An Introduction to Law

Law is a system of rules that forms a framework to ensure a peaceful society. It is enforced by the state and if violated, sanctions can be applied. Law consists of civil, criminal, and administrative laws. The latter include such fields as taxation, banking, and bankruptcy law.

The precise shape of law varies from nation to nation and is dependent upon the political structure that governs a country. For example, many countries use a civil law system, in which statutes create the legal landscape, while others use a common law system in which judge-made precedent is binding. The concept of law is influenced by such factors as the nature of the human mind (see cognitive psychology), as well as by philosophical concepts such as utilitarianism, the idea that laws should be designed to maximize the social good (see utilitarian theory), and natural law theories.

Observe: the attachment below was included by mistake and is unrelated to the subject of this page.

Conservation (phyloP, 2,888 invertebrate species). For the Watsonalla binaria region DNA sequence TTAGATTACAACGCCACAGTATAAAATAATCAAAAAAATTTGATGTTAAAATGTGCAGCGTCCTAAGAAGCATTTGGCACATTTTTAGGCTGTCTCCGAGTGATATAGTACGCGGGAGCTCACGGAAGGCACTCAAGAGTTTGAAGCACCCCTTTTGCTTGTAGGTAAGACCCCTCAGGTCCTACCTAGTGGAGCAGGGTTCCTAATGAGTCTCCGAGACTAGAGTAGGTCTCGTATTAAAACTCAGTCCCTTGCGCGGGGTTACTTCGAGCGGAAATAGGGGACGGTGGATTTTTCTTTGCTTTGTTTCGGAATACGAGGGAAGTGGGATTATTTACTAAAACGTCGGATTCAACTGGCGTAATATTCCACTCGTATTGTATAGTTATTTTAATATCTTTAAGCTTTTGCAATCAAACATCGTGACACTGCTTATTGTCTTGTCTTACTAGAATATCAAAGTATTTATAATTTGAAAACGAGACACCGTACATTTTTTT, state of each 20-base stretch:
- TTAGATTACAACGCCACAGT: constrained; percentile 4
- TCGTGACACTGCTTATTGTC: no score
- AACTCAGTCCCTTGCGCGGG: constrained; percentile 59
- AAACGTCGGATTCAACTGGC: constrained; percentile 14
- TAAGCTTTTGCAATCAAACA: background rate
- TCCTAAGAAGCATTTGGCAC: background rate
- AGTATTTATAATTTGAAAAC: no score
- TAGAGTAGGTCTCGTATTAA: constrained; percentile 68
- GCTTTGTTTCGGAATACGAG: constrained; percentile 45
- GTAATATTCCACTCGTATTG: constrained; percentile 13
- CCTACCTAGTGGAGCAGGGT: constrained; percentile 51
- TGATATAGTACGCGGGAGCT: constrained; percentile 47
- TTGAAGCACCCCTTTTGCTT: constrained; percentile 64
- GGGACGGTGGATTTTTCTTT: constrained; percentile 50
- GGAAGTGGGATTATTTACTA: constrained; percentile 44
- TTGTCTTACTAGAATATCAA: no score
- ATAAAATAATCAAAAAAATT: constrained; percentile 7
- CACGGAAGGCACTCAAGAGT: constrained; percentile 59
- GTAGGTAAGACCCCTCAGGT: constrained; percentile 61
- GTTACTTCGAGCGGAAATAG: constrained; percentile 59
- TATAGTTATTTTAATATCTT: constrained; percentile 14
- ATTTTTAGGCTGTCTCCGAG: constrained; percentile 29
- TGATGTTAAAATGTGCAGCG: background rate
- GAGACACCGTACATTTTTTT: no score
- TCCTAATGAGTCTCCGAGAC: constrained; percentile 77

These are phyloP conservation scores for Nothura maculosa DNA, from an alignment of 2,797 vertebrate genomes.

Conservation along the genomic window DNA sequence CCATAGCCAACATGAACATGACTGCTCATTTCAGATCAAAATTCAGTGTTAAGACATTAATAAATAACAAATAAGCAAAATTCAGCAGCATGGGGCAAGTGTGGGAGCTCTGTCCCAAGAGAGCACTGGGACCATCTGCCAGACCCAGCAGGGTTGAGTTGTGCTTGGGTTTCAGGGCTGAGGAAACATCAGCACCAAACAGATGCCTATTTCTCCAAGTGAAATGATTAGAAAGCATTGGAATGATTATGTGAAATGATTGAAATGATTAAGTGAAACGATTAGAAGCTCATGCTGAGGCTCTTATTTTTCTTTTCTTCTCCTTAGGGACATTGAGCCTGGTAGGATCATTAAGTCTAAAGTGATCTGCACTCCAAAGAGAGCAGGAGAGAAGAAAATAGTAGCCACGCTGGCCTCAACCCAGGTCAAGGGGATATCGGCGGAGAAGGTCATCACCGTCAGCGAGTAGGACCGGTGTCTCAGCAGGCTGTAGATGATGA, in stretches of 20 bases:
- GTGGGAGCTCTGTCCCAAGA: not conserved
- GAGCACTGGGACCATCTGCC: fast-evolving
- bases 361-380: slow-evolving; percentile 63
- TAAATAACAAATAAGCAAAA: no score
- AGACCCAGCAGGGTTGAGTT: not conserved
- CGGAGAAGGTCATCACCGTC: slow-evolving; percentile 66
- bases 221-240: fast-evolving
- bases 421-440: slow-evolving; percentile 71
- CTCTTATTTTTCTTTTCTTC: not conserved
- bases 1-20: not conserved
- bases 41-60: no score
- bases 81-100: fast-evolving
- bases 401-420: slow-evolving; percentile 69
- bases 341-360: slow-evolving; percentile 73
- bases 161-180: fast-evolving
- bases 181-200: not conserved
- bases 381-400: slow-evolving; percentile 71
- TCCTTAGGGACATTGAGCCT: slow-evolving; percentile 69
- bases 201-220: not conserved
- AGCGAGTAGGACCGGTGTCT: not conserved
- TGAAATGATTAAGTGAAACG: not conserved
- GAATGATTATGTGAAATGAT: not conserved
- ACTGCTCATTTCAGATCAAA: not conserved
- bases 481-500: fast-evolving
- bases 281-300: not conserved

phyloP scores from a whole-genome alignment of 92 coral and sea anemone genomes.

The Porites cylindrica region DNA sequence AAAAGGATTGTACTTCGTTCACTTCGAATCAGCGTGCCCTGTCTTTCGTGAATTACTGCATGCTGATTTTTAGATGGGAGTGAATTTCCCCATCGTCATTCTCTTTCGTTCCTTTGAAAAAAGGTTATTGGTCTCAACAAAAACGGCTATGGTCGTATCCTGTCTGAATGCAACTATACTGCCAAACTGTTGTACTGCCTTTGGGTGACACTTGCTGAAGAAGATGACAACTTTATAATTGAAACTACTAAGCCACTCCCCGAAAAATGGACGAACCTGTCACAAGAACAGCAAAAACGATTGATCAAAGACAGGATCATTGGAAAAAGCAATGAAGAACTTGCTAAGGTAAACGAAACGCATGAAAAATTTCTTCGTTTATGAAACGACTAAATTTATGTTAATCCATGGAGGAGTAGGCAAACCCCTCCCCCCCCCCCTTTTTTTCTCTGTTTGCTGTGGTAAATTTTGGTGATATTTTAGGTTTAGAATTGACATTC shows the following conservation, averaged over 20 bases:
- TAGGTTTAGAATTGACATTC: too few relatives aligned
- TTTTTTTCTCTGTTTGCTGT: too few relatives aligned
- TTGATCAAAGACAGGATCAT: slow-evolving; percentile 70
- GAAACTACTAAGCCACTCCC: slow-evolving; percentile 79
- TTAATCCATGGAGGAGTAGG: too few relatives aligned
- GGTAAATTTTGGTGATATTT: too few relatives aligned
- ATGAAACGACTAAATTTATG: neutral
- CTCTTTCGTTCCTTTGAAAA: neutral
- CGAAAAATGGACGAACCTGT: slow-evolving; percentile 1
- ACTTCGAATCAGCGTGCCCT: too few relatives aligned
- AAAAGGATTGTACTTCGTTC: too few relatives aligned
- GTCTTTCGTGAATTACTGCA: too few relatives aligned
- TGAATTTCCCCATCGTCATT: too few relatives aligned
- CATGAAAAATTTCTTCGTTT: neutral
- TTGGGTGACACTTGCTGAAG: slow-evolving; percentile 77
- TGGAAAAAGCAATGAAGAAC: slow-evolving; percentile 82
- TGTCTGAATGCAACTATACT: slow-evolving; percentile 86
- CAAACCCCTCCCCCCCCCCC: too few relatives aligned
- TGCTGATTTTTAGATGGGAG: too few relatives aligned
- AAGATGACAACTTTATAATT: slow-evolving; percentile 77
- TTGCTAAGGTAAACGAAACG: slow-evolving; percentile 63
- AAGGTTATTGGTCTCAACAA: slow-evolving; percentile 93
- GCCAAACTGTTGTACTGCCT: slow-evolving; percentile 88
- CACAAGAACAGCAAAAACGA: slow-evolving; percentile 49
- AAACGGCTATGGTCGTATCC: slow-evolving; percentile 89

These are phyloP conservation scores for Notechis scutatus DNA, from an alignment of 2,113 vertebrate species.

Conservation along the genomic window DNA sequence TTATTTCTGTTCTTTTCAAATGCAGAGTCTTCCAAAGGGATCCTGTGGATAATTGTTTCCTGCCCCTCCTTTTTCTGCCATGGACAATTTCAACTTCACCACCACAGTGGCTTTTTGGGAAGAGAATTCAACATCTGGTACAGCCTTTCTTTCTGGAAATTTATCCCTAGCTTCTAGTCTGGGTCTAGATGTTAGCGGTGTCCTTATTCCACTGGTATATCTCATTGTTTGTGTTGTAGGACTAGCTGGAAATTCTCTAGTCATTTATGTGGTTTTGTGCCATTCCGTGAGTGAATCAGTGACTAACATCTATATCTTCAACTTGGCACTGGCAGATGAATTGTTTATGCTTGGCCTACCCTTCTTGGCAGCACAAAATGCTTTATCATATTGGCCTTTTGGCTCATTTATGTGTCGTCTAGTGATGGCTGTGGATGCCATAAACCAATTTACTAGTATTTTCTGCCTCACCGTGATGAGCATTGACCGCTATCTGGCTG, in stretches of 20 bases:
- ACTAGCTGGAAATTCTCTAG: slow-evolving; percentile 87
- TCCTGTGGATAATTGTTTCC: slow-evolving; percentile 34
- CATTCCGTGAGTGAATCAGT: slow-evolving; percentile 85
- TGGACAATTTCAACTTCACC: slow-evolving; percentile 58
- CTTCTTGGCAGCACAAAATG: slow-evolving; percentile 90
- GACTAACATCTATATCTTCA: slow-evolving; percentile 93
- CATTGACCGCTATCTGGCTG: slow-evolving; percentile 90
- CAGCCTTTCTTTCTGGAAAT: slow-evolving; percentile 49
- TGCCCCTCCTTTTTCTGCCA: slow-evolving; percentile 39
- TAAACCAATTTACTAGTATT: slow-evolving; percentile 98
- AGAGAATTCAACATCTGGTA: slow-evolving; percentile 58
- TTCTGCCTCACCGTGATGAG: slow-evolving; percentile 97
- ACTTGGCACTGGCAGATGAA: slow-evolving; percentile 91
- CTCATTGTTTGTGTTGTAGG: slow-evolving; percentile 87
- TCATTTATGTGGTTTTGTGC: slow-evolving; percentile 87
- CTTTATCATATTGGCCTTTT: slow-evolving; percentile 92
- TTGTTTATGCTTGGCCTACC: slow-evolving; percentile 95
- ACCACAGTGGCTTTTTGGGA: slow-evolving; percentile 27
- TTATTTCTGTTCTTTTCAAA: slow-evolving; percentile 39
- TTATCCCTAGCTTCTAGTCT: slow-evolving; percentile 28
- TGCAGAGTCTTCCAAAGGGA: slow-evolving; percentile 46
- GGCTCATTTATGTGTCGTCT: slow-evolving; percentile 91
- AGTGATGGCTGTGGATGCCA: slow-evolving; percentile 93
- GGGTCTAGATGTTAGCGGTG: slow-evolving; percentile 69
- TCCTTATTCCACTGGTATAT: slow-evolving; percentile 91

Law is complex from a methodological perspective, since it includes normative statements of a prescriptive character, that prescribe what people ought to do or not do, and that impose upon them obligations. In contrast, normative statements in other areas of knowledge have descriptive or causal character (such as a law of gravity or a law of supply and demand). This makes a study of law unique from an ontological standpoint.